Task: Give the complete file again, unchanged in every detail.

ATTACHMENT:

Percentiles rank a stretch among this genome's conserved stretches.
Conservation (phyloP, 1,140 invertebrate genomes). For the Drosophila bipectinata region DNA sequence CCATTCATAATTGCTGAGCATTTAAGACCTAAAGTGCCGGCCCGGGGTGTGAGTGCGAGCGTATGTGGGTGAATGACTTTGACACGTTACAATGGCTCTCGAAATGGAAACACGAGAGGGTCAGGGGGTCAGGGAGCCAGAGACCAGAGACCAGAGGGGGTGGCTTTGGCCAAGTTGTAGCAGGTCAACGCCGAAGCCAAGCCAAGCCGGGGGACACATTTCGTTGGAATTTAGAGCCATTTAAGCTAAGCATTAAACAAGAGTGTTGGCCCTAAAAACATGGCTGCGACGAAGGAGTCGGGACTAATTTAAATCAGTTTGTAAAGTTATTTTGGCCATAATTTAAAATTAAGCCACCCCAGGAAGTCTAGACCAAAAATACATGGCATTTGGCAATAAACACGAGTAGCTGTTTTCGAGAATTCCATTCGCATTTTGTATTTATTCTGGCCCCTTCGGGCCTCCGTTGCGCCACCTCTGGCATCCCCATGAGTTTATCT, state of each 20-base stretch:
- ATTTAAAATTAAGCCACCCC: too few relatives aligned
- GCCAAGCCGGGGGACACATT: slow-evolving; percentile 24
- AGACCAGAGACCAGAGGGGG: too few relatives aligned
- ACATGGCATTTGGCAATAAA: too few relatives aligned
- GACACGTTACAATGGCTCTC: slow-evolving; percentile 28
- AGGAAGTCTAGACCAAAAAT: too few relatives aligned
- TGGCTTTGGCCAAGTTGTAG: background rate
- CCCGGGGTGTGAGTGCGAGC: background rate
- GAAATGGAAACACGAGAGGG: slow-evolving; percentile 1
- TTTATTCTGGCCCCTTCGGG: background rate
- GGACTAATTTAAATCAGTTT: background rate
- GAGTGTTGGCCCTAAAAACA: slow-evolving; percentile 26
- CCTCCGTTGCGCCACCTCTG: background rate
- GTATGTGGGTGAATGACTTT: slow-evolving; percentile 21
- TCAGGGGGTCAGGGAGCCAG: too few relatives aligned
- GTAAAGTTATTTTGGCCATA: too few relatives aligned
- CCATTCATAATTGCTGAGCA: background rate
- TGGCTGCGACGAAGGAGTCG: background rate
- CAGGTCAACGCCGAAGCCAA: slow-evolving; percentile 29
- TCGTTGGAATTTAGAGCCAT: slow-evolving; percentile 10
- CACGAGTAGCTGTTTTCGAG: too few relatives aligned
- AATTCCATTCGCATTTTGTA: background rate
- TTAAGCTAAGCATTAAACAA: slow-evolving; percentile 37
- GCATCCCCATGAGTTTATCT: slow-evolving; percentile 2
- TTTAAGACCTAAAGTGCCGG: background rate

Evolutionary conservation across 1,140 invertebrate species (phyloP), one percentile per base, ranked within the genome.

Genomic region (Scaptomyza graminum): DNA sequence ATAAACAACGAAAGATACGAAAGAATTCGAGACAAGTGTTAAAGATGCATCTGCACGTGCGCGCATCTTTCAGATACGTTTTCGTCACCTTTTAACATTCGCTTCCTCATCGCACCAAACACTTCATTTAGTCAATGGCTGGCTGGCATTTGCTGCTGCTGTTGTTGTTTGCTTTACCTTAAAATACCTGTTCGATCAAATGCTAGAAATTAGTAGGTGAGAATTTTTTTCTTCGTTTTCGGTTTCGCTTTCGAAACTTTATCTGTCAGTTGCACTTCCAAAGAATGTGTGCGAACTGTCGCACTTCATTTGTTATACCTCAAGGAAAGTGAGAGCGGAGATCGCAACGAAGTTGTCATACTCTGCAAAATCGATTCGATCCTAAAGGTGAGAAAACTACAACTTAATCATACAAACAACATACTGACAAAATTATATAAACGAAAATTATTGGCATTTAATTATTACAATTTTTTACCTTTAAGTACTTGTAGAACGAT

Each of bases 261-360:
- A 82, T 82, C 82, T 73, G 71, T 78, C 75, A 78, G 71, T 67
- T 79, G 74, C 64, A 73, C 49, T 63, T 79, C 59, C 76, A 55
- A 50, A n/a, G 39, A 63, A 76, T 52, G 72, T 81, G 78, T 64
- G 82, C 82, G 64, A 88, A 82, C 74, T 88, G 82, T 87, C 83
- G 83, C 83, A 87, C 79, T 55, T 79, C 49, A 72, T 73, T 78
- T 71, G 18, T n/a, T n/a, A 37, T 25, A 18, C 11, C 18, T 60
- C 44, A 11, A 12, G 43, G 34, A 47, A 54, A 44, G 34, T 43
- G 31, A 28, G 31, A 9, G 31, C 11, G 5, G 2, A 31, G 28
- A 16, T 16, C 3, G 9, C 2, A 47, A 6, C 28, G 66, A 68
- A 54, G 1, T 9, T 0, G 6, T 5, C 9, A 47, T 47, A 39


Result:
Percentiles rank a stretch among this genome's conserved stretches.
Conservation (phyloP, 1,140 invertebrate genomes). For the Drosophila bipectinata region DNA sequence CCATTCATAATTGCTGAGCATTTAAGACCTAAAGTGCCGGCCCGGGGTGTGAGTGCGAGCGTATGTGGGTGAATGACTTTGACACGTTACAATGGCTCTCGAAATGGAAACACGAGAGGGTCAGGGGGTCAGGGAGCCAGAGACCAGAGACCAGAGGGGGTGGCTTTGGCCAAGTTGTAGCAGGTCAACGCCGAAGCCAAGCCAAGCCGGGGGACACATTTCGTTGGAATTTAGAGCCATTTAAGCTAAGCATTAAACAAGAGTGTTGGCCCTAAAAACATGGCTGCGACGAAGGAGTCGGGACTAATTTAAATCAGTTTGTAAAGTTATTTTGGCCATAATTTAAAATTAAGCCACCCCAGGAAGTCTAGACCAAAAATACATGGCATTTGGCAATAAACACGAGTAGCTGTTTTCGAGAATTCCATTCGCATTTTGTATTTATTCTGGCCCCTTCGGGCCTCCGTTGCGCCACCTCTGGCATCCCCATGAGTTTATCT, state of each 20-base stretch:
- ATTTAAAATTAAGCCACCCC: too few relatives aligned
- GCCAAGCCGGGGGACACATT: slow-evolving; percentile 24
- AGACCAGAGACCAGAGGGGG: too few relatives aligned
- ACATGGCATTTGGCAATAAA: too few relatives aligned
- GACACGTTACAATGGCTCTC: slow-evolving; percentile 28
- AGGAAGTCTAGACCAAAAAT: too few relatives aligned
- TGGCTTTGGCCAAGTTGTAG: background rate
- CCCGGGGTGTGAGTGCGAGC: background rate
- GAAATGGAAACACGAGAGGG: slow-evolving; percentile 1
- TTTATTCTGGCCCCTTCGGG: background rate
- GGACTAATTTAAATCAGTTT: background rate
- GAGTGTTGGCCCTAAAAACA: slow-evolving; percentile 26
- CCTCCGTTGCGCCACCTCTG: background rate
- GTATGTGGGTGAATGACTTT: slow-evolving; percentile 21
- TCAGGGGGTCAGGGAGCCAG: too few relatives aligned
- GTAAAGTTATTTTGGCCATA: too few relatives aligned
- CCATTCATAATTGCTGAGCA: background rate
- TGGCTGCGACGAAGGAGTCG: background rate
- CAGGTCAACGCCGAAGCCAA: slow-evolving; percentile 29
- TCGTTGGAATTTAGAGCCAT: slow-evolving; percentile 10
- CACGAGTAGCTGTTTTCGAG: too few relatives aligned
- AATTCCATTCGCATTTTGTA: background rate
- TTAAGCTAAGCATTAAACAA: slow-evolving; percentile 37
- GCATCCCCATGAGTTTATCT: slow-evolving; percentile 2
- TTTAAGACCTAAAGTGCCGG: background rate

Evolutionary conservation across 1,140 invertebrate species (phyloP), one percentile per base, ranked within the genome.

Genomic region (Scaptomyza graminum): DNA sequence ATAAACAACGAAAGATACGAAAGAATTCGAGACAAGTGTTAAAGATGCATCTGCACGTGCGCGCATCTTTCAGATACGTTTTCGTCACCTTTTAACATTCGCTTCCTCATCGCACCAAACACTTCATTTAGTCAATGGCTGGCTGGCATTTGCTGCTGCTGTTGTTGTTTGCTTTACCTTAAAATACCTGTTCGATCAAATGCTAGAAATTAGTAGGTGAGAATTTTTTTCTTCGTTTTCGGTTTCGCTTTCGAAACTTTATCTGTCAGTTGCACTTCCAAAGAATGTGTGCGAACTGTCGCACTTCATTTGTTATACCTCAAGGAAAGTGAGAGCGGAGATCGCAACGAAGTTGTCATACTCTGCAAAATCGATTCGATCCTAAAGGTGAGAAAACTACAACTTAATCATACAAACAACATACTGACAAAATTATATAAACGAAAATTATTGGCATTTAATTATTACAATTTTTTACCTTTAAGTACTTGTAGAACGAT

Each of bases 261-360:
- A 82, T 82, C 82, T 73, G 71, T 78, C 75, A 78, G 71, T 67
- T 79, G 74, C 64, A 73, C 49, T 63, T 79, C 59, C 76, A 55
- A 50, A n/a, G 39, A 63, A 76, T 52, G 72, T 81, G 78, T 64
- G 82, C 82, G 64, A 88, A 82, C 74, T 88, G 82, T 87, C 83
- G 83, C 83, A 87, C 79, T 55, T 79, C 49, A 72, T 73, T 78
- T 71, G 18, T n/a, T n/a, A 37, T 25, A 18, C 11, C 18, T 60
- C 44, A 11, A 12, G 43, G 34, A 47, A 54, A 44, G 34, T 43
- G 31, A 28, G 31, A 9, G 31, C 11, G 5, G 2, A 31, G 28
- A 16, T 16, C 3, G 9, C 2, A 47, A 6, C 28, G 66, A 68
- A 54, G 1, T 9, T 0, G 6, T 5, C 9, A 47, T 47, A 39